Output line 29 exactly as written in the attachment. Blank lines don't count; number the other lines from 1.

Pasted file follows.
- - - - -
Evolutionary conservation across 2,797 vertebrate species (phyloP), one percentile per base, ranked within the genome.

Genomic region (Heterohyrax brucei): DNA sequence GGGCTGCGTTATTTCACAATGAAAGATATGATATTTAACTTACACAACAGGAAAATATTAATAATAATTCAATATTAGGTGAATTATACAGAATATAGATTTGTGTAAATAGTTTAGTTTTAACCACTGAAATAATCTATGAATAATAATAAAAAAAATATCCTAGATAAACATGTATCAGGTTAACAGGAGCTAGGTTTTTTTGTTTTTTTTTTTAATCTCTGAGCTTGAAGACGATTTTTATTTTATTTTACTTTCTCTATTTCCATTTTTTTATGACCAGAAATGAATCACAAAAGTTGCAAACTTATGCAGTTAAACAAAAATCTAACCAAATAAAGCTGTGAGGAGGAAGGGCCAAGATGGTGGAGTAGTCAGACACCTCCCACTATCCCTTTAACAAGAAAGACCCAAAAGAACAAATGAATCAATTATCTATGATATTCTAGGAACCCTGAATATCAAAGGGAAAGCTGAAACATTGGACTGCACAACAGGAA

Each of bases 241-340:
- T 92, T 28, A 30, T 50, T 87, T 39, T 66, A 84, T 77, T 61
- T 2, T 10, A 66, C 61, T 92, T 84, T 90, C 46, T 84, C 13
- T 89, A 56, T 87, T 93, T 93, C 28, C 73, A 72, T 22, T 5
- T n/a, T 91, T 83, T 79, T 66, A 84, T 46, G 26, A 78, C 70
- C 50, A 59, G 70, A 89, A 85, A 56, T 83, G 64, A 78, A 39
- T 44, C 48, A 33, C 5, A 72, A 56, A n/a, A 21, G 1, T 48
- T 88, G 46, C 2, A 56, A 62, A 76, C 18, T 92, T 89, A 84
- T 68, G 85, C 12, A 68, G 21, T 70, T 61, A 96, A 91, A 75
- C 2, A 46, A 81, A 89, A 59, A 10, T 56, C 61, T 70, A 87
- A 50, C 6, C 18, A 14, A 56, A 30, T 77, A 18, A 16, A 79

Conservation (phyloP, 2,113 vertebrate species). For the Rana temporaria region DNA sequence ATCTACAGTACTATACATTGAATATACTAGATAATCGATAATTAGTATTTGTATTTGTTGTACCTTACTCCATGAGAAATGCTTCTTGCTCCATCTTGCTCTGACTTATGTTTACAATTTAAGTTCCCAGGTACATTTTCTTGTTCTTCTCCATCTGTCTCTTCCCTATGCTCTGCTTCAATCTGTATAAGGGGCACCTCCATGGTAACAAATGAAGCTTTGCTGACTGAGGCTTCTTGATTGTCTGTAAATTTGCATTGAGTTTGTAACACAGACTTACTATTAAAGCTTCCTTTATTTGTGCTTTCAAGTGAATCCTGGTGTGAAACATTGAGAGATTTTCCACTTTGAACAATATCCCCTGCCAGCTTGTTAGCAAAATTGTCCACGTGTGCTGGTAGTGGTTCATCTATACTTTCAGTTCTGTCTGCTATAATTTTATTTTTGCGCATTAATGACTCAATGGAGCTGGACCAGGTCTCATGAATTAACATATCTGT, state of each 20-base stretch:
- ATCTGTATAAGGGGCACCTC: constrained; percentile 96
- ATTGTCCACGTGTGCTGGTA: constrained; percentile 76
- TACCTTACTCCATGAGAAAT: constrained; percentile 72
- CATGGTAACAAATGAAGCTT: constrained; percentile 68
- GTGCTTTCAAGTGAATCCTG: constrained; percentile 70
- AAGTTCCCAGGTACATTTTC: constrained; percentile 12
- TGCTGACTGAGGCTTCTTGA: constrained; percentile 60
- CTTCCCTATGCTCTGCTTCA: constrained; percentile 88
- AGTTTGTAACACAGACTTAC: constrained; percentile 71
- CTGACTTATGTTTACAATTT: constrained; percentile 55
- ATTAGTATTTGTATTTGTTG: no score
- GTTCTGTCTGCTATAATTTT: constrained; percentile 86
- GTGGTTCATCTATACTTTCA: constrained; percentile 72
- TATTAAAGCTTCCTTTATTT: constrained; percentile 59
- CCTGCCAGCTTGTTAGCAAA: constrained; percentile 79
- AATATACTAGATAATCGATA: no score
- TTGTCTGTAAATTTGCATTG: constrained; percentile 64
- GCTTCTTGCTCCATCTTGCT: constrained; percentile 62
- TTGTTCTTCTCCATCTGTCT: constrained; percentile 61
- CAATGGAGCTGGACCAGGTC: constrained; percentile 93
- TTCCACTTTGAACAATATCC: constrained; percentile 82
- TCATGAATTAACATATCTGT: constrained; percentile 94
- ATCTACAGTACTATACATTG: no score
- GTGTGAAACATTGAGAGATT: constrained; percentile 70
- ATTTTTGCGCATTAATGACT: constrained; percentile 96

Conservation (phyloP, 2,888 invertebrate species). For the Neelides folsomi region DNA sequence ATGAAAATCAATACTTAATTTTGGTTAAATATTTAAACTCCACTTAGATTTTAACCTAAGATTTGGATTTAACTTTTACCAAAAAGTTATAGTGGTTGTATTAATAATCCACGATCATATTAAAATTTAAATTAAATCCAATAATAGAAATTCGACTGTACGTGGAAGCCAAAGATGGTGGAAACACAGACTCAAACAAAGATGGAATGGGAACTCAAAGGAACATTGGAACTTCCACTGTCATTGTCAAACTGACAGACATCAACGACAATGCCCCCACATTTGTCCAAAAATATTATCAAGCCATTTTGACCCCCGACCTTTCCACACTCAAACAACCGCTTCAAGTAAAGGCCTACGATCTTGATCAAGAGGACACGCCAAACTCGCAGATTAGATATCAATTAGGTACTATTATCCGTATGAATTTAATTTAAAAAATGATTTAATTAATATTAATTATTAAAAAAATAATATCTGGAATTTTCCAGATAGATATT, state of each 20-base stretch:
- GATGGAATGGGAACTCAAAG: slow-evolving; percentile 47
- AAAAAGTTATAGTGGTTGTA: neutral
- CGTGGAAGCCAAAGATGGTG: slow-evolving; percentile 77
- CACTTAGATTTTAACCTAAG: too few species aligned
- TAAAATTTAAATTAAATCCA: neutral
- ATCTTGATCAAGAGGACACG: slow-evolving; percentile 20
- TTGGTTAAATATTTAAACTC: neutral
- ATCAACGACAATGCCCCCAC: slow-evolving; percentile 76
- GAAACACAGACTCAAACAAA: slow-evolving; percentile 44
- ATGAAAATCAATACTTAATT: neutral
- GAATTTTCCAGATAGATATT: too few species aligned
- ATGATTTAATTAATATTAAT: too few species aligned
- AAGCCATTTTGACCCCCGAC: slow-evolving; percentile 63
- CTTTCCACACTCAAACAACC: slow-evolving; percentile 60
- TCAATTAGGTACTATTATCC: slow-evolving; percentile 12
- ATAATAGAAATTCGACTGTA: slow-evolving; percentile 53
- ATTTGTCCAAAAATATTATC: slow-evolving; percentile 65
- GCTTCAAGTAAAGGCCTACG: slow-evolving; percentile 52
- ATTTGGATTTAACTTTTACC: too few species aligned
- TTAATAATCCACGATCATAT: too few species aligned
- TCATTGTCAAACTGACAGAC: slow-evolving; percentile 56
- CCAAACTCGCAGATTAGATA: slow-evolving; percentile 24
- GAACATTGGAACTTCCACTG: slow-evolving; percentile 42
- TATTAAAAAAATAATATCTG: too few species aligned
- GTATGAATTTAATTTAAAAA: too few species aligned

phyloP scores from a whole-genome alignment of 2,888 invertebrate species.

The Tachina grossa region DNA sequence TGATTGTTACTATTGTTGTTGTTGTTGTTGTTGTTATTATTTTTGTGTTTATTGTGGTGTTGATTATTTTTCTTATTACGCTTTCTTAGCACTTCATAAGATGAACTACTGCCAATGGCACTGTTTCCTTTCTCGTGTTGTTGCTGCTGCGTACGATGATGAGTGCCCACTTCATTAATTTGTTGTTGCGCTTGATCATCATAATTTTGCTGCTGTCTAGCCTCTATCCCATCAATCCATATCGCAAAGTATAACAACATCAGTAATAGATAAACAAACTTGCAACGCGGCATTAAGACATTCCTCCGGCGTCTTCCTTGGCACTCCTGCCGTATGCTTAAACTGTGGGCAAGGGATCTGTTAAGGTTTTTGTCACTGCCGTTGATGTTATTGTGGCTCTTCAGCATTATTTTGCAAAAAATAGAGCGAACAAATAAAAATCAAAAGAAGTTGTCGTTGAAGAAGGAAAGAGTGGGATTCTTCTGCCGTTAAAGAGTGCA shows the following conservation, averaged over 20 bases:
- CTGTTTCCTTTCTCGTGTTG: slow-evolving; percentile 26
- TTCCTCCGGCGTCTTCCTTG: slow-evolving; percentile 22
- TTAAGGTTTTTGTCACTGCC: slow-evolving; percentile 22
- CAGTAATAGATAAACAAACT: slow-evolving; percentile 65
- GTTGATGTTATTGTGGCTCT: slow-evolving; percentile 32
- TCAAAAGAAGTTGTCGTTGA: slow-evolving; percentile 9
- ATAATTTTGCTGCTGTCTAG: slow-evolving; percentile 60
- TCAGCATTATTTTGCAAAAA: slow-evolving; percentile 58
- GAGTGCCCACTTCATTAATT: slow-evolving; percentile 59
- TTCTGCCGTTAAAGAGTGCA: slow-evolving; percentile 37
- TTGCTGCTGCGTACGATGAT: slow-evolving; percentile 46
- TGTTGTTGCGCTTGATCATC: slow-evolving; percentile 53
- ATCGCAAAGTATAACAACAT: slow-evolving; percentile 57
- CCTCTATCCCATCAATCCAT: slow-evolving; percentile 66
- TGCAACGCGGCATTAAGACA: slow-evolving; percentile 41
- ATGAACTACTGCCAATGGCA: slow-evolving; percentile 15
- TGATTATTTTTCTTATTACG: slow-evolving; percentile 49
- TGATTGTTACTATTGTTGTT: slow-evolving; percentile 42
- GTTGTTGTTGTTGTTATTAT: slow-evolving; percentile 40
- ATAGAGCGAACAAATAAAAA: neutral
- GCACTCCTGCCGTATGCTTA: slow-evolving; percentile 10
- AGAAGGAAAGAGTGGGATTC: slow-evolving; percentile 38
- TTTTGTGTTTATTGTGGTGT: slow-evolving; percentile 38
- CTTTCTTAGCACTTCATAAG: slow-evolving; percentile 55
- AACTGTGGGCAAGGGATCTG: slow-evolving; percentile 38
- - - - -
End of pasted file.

- CCTGCCAGCTTGTTAGCAAA: constrained; percentile 79